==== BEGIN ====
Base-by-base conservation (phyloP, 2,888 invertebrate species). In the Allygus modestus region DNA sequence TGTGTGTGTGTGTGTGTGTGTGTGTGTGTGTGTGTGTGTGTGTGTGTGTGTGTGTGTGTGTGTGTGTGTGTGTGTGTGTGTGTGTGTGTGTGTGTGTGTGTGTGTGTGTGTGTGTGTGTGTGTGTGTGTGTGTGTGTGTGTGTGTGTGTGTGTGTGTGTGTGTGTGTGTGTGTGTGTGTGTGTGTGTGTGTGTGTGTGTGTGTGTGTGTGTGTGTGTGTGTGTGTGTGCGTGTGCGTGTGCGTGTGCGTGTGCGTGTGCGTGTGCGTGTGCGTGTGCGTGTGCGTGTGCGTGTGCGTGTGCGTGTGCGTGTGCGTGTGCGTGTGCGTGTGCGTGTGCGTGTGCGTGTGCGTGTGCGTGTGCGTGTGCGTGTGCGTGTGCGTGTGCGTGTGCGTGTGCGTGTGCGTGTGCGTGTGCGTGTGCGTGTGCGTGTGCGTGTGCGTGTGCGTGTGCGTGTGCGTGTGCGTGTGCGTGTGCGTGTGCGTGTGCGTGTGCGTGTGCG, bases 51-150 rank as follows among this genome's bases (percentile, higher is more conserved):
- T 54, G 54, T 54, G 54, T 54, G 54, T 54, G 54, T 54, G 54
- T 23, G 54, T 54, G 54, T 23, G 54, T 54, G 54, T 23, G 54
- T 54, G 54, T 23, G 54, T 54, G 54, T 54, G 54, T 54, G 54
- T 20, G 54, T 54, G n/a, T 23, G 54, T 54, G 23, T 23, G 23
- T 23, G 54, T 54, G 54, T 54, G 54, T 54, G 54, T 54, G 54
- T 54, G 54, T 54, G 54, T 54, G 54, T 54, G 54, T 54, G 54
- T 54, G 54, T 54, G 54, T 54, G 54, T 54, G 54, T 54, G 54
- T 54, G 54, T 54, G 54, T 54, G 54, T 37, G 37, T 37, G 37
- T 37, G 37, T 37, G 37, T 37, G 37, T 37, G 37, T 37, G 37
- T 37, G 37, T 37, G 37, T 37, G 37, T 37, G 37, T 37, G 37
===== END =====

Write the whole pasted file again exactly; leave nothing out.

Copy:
Base-by-base conservation (phyloP, 2,888 invertebrate species). In the Allygus modestus region DNA sequence TGTGTGTGTGTGTGTGTGTGTGTGTGTGTGTGTGTGTGTGTGTGTGTGTGTGTGTGTGTGTGTGTGTGTGTGTGTGTGTGTGTGTGTGTGTGTGTGTGTGTGTGTGTGTGTGTGTGTGTGTGTGTGTGTGTGTGTGTGTGTGTGTGTGTGTGTGTGTGTGTGTGTGTGTGTGTGTGTGTGTGTGTGTGTGTGTGTGTGTGTGTGTGTGTGTGTGTGTGTGTGTGTGTGCGTGTGCGTGTGCGTGTGCGTGTGCGTGTGCGTGTGCGTGTGCGTGTGCGTGTGCGTGTGCGTGTGCGTGTGCGTGTGCGTGTGCGTGTGCGTGTGCGTGTGCGTGTGCGTGTGCGTGTGCGTGTGCGTGTGCGTGTGCGTGTGCGTGTGCGTGTGCGTGTGCGTGTGCGTGTGCGTGTGCGTGTGCGTGTGCGTGTGCGTGTGCGTGTGCGTGTGCGTGTGCGTGTGCGTGTGCGTGTGCGTGTGCGTGTGCGTGTGCGTGTGCGTGTGCG, bases 51-150 rank as follows among this genome's bases (percentile, higher is more conserved):
- T 54, G 54, T 54, G 54, T 54, G 54, T 54, G 54, T 54, G 54
- T 23, G 54, T 54, G 54, T 23, G 54, T 54, G 54, T 23, G 54
- T 54, G 54, T 23, G 54, T 54, G 54, T 54, G 54, T 54, G 54
- T 20, G 54, T 54, G n/a, T 23, G 54, T 54, G 23, T 23, G 23
- T 23, G 54, T 54, G 54, T 54, G 54, T 54, G 54, T 54, G 54
- T 54, G 54, T 54, G 54, T 54, G 54, T 54, G 54, T 54, G 54
- T 54, G 54, T 54, G 54, T 54, G 54, T 54, G 54, T 54, G 54
- T 54, G 54, T 54, G 54, T 54, G 54, T 37, G 37, T 37, G 37
- T 37, G 37, T 37, G 37, T 37, G 37, T 37, G 37, T 37, G 37
- T 37, G 37, T 37, G 37, T 37, G 37, T 37, G 37, T 37, G 37